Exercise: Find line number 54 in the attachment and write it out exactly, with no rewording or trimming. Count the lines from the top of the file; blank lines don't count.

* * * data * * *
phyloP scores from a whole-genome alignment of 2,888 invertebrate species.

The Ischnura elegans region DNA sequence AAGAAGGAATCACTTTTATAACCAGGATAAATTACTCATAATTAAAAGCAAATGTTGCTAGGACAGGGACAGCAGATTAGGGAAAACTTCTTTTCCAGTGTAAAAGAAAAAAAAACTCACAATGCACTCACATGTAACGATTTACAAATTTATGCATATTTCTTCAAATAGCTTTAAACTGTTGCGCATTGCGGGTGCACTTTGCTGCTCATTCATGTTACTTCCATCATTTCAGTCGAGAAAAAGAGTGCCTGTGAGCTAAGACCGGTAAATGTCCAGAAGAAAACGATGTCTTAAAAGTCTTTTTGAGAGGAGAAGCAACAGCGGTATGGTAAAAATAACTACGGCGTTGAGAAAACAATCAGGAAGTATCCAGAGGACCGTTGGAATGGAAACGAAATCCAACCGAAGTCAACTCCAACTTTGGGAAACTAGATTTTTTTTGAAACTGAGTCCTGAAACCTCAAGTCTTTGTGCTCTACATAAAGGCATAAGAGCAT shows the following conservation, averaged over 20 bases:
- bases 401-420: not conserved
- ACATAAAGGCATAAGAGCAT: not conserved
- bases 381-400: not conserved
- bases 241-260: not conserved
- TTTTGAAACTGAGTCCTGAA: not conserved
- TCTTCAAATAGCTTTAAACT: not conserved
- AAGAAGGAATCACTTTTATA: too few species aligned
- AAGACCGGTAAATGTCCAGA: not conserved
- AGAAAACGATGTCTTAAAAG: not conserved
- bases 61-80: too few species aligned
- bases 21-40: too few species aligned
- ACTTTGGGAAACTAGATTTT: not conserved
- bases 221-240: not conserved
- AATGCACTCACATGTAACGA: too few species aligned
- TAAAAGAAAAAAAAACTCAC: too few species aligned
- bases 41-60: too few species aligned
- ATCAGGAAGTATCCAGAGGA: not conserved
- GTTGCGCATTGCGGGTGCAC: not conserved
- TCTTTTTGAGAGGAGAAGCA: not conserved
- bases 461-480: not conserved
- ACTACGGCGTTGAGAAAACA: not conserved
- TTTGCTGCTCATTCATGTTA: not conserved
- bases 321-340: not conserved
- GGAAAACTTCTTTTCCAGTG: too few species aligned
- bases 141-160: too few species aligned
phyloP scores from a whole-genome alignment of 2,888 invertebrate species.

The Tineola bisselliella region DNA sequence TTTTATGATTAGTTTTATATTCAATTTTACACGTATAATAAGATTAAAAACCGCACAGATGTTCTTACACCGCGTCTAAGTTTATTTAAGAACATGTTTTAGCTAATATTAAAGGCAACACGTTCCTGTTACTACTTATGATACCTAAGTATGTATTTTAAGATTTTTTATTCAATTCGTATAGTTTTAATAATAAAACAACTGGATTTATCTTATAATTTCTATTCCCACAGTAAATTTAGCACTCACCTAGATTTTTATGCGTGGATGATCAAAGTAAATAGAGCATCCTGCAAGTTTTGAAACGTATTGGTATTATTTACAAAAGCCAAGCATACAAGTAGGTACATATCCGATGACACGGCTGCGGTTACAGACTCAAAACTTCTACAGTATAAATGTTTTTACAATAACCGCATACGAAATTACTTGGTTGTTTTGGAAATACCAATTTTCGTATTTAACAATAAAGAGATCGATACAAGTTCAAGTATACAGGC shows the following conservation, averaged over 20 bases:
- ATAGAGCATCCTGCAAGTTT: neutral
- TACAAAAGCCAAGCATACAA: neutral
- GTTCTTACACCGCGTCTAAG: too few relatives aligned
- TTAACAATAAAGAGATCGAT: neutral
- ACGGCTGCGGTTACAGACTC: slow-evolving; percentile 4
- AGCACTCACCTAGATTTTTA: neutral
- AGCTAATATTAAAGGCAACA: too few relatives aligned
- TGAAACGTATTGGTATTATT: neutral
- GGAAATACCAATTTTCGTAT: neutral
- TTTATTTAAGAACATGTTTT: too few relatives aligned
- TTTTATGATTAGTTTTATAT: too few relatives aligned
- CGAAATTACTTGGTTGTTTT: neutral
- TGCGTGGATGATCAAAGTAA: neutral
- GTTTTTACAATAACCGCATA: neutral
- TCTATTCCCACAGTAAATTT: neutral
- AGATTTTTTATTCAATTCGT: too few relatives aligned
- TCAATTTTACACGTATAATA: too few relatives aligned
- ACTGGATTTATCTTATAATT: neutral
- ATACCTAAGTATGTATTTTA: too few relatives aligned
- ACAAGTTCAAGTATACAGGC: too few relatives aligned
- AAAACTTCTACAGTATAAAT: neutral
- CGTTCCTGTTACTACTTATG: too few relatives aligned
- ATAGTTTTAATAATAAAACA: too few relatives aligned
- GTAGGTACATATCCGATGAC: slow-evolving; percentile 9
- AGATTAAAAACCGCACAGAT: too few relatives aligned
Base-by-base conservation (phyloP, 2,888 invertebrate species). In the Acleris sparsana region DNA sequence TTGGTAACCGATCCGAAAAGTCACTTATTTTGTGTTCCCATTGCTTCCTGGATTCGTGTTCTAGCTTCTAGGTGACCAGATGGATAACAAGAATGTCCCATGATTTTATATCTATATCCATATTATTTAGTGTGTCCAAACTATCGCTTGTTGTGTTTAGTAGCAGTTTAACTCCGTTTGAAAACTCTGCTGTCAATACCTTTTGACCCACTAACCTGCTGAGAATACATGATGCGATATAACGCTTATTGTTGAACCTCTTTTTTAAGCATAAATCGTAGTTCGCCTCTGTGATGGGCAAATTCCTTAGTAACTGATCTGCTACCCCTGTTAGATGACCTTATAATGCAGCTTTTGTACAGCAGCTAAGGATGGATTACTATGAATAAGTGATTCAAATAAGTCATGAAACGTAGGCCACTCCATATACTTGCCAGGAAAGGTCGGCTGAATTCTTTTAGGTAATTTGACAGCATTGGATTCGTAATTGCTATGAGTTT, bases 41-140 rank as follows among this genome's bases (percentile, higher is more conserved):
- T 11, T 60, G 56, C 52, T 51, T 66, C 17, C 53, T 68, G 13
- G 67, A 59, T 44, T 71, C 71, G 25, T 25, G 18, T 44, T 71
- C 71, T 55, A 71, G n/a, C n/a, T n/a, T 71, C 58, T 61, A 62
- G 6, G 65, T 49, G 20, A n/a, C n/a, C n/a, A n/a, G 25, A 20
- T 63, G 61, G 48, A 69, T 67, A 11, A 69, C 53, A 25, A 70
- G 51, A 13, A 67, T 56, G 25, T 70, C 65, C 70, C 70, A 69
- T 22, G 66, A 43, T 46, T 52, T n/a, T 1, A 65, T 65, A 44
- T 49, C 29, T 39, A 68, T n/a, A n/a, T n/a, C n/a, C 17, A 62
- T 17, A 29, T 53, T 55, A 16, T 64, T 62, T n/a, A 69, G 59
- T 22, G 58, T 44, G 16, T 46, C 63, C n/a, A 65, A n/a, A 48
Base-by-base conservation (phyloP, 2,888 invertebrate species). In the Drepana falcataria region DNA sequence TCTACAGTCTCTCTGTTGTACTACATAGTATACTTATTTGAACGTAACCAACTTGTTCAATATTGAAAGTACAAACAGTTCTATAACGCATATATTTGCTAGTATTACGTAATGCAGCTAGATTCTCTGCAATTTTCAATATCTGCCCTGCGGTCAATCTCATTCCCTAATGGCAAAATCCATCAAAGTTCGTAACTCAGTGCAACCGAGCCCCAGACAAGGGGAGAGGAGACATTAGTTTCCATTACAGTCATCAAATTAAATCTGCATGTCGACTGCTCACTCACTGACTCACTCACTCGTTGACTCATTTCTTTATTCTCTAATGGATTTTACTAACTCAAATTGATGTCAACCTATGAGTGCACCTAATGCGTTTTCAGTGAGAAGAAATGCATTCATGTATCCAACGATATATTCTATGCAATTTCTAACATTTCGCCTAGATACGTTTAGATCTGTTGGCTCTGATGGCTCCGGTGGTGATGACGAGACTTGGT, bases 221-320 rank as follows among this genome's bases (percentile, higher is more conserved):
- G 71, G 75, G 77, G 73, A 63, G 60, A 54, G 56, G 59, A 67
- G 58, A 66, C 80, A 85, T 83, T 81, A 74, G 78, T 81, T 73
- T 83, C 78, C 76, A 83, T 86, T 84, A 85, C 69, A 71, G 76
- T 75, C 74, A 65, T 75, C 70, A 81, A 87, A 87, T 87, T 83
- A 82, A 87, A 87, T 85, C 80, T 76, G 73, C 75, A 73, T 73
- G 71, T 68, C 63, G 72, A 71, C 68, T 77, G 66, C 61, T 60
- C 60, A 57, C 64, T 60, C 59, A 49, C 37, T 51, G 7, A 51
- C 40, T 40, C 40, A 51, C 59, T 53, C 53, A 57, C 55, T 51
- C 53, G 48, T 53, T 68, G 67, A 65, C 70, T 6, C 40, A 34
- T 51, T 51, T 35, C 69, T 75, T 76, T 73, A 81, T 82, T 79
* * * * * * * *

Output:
- AGATTAAAAACCGCACAGAT: too few relatives aligned